A fabric binding is the final step in making a beautiful handmade quilt. The binding has to be a continuous strip long enough to go around the entire quilt. In order to make continuous binding, you will need to join strips of fabric together. This tutorial will show you how to sew the strips of fabric together with a diagonal seam to make the binding seams more sturdy, less bulky and less noticeable. Read on to learn how to make quilt binding strips and how to join the binding strips together.
New to quilting? Check out our Beginner Quilting Series for lots of useful information and tips on how to quilt. In addition at the end of this blog, we have links to some simple quilt projects.
Learn the best way to sew quilt binding strips together by watching our video or keep reading this post for a photo tutorial with step-by-step instructions.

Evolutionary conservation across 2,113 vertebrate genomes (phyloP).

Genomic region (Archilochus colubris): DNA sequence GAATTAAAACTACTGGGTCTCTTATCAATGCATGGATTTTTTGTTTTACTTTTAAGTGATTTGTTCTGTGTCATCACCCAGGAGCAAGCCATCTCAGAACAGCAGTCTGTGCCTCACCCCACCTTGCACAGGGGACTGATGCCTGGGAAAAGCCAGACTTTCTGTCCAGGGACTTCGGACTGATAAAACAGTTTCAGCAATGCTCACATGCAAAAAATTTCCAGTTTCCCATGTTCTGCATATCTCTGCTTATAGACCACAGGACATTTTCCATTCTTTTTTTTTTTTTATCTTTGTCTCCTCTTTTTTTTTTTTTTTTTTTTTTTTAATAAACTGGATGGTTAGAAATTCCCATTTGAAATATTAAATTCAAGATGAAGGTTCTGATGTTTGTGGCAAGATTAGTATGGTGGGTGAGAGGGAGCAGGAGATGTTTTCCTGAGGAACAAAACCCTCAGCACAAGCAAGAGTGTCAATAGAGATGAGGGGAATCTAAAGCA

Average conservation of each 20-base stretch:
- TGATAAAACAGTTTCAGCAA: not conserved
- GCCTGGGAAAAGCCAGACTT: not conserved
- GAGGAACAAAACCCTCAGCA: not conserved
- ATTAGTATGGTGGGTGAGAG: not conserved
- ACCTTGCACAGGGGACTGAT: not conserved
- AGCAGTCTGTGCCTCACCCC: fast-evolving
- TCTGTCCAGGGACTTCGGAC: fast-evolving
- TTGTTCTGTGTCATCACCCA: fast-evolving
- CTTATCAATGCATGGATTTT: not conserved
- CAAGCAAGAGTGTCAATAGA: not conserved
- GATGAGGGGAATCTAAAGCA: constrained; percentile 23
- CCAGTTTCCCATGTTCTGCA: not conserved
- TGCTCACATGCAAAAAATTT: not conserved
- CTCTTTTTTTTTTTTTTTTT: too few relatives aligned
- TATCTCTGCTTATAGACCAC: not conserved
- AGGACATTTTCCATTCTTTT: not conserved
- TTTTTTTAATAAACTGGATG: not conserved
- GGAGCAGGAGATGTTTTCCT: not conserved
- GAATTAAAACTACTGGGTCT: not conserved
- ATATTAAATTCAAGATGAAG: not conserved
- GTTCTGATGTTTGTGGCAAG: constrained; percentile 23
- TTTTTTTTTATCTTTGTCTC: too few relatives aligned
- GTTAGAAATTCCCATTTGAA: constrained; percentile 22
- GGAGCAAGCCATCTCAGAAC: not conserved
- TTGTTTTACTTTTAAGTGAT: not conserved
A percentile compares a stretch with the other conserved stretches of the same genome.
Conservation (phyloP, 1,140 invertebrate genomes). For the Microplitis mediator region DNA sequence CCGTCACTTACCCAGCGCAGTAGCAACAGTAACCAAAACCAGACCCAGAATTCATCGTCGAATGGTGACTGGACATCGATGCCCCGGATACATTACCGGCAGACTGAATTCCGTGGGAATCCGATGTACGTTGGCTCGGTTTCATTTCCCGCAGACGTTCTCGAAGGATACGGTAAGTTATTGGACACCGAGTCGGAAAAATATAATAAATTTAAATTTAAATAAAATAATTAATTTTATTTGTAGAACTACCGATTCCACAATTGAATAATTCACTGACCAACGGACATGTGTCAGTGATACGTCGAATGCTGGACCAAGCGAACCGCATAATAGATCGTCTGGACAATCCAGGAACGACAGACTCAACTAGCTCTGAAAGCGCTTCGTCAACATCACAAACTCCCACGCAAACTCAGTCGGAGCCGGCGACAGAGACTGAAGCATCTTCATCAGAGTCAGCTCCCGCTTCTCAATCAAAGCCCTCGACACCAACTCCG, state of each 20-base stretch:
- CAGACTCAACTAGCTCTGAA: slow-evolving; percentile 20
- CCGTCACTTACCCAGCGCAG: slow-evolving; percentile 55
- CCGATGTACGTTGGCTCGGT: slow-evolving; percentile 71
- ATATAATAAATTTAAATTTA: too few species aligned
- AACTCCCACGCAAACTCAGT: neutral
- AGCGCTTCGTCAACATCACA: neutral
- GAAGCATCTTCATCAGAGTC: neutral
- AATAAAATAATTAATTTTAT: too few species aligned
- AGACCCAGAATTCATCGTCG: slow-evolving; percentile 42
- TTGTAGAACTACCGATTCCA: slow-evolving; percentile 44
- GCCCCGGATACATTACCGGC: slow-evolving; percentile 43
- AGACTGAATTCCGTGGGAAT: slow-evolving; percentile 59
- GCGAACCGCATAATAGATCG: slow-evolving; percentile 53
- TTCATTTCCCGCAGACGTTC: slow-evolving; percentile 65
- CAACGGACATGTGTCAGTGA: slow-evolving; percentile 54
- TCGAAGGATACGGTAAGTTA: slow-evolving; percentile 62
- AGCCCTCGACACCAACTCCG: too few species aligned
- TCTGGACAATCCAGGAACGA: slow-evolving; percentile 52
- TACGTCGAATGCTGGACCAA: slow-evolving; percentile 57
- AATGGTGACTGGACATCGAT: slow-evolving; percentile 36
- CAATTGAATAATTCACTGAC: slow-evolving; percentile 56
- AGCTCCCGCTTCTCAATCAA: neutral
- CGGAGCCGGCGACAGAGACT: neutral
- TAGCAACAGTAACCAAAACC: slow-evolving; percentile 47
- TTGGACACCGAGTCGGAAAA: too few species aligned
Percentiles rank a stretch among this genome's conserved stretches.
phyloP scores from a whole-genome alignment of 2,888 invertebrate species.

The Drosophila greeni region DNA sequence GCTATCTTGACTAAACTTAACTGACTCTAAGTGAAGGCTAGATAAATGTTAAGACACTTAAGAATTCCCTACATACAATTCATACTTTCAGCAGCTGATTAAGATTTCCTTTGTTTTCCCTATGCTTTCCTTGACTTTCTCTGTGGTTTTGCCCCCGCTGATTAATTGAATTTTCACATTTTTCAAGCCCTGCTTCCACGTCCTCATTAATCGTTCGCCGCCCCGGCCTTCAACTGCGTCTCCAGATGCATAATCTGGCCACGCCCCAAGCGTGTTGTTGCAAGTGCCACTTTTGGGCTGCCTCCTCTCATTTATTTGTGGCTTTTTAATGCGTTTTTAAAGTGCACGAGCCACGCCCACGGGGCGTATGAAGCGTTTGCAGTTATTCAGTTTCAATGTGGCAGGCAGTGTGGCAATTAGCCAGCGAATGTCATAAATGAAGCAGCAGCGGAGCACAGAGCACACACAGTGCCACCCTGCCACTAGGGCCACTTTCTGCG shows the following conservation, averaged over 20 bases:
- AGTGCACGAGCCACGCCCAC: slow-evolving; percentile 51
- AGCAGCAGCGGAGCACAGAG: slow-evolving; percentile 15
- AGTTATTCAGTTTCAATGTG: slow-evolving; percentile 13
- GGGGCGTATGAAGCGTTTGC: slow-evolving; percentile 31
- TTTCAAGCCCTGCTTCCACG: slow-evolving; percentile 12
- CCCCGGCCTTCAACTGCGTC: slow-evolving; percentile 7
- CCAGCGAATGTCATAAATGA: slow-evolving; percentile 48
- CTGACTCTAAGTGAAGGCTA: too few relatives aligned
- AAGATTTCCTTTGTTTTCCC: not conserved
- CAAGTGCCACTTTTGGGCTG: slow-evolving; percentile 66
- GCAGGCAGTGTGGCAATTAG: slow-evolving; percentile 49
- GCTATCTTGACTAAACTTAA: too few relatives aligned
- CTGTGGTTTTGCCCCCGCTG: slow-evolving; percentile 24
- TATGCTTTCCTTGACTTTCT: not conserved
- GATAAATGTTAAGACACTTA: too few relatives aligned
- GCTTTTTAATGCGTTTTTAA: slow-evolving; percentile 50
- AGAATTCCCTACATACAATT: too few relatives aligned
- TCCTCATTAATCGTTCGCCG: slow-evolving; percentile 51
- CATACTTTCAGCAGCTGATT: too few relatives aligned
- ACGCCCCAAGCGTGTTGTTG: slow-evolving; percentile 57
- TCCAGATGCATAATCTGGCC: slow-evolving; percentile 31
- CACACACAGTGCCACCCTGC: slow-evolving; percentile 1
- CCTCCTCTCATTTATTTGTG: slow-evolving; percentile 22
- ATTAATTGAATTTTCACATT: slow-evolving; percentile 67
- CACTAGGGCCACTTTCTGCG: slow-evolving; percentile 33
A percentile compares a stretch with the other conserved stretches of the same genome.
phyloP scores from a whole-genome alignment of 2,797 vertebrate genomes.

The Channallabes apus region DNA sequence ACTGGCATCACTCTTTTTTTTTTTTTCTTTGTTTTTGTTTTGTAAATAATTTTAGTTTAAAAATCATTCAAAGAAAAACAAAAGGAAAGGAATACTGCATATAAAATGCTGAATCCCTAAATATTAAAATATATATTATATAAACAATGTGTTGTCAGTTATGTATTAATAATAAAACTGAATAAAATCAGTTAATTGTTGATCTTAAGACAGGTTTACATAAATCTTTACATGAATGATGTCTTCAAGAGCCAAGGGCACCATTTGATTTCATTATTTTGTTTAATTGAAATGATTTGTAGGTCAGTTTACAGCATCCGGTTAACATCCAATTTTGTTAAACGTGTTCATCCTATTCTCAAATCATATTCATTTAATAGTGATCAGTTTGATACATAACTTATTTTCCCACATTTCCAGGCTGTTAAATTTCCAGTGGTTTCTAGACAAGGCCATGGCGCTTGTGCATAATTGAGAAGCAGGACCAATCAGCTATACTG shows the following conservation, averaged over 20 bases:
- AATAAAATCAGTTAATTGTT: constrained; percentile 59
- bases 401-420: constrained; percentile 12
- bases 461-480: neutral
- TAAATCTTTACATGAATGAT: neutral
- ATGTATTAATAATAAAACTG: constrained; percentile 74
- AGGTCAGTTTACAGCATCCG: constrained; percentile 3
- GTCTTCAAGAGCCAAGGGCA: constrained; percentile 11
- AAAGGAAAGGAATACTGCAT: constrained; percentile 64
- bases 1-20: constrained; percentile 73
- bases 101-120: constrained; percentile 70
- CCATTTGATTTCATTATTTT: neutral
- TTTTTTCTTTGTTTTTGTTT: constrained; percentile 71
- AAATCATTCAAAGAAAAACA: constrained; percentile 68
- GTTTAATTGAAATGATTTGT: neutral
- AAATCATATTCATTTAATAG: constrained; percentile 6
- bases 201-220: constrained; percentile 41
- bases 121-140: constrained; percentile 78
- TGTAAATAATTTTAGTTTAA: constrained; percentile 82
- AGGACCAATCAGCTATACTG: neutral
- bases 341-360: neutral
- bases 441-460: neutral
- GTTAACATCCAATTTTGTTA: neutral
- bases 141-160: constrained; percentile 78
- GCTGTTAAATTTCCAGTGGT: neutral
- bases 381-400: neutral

COMPLETE VIDEO TUTORIAL AVAILABLE! The video below is a preview with no audio, to
watch the whole video tutorial, click the link How to Join Quilt Binding Strips to watch in Youtube.
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Quilt binding tips
WHAT IS BINDING?
Binding is used to cover the raw edges of a project. It is most often used in quilts, wall hangings, placemats, aprons, and many other things.
HOW to calculate quilt binding length
To determine how much quilt binding you will need to go around the edges of the quilt, lay the quilt out flat. Measure the quilt width and measure the quilt length. Add these two measurements together and multiply that measurement by 2. Then add 20" to that total to allow for joining of the strips together.
(Quilt width x 2) + (Quilt length x 2) + 20" = Quilt Binding Length
If you are still uncertain about calculating the quilt binding length and how much fabric you will need, there are a number of binding calculators online. Here are a few we recommend:
Binding Calculator by Cut Sew Quick
Binding Calculations by Scissortail Quilting
Binding Calculator by Heartbeat Quilting
Binding Calculator by OklaRoots
How to cut BINDING strips